Jacobsen v. Katzer and the Comparative Lessons
for Chinese Copyright Reform
DONG Hao & TANG Qing
"Open source software" is not merely a technological concept but also a legal term because they are defined not merely with the openess of the source code but also with the authorization and the limitation of the specific legal rights. The focus of the Jacobsen v. Katzer lies on the nature of the Artistic License. If it were a nonexclusive license which merely requires the plaintiff fulfilling contractual covenant, the preliminary injunction for the copyright infringement would not be applicable. Only when the requirements to the users in the License confirmed some condition of authorization, the Artistic License and other similar license authenticated by Open Source Initiative would be safe in the context of the US law. The denial of moral rights in the US copyright law increases the risk of software developer if they choose the open source licenses. By contrast, technically and occasionally, the Chinese copyright system will not hinder the bona fide authors when they wish to waive some property interests. The existence of moral rights (but still statutory rights) safeguarded the validity of open source licenses as copyright authorization. However, this is only an undersigned benefit of Chinese copyright law during its transplantation from multiple legal systems. The conventional wisdom even does not realize this comparative advantage when they report the Jacobsen v. Katzer. Therefore lessons in the legal reform should be drawn before felicitation.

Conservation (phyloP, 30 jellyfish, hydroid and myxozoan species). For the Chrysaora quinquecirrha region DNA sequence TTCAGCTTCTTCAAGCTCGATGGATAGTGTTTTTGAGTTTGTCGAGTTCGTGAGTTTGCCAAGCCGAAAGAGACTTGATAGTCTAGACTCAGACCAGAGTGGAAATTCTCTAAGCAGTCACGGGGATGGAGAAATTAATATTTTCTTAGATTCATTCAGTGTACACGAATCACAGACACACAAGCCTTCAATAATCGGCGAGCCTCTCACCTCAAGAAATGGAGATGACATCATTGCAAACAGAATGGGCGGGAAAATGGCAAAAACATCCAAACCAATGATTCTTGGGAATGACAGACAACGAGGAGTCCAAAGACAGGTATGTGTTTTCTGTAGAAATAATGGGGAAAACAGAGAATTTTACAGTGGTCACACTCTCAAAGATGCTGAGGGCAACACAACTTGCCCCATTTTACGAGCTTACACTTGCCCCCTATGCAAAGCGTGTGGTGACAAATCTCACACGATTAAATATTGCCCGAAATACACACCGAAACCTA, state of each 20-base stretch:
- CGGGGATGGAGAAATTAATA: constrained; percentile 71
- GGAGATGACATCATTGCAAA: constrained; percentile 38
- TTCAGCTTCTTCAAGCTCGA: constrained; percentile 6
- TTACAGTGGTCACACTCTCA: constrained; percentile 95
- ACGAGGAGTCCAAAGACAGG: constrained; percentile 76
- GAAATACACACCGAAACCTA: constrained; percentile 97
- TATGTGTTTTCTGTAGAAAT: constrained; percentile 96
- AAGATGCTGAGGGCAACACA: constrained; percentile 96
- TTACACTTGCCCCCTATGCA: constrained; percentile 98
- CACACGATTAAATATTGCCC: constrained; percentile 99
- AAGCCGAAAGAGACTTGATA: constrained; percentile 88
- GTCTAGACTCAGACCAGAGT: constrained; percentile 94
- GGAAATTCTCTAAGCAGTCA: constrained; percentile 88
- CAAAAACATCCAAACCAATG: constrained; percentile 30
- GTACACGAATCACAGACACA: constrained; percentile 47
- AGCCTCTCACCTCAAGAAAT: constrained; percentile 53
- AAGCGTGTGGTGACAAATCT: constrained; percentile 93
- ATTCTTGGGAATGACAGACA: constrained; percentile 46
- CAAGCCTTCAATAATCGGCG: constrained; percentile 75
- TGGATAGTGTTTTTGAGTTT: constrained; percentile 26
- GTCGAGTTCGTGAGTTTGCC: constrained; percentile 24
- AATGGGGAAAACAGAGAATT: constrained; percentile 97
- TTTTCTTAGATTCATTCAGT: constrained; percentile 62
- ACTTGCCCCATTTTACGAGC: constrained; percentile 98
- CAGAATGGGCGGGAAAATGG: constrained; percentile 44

Keywords: open source, preliminary injunction, moral right, copyright
The full-text is in Chinese, and is published at China Copyright, 2009 No. 2.
Jacobsen v. Katzer案评述：中美版权制度差异对开源协议性质的影响及启示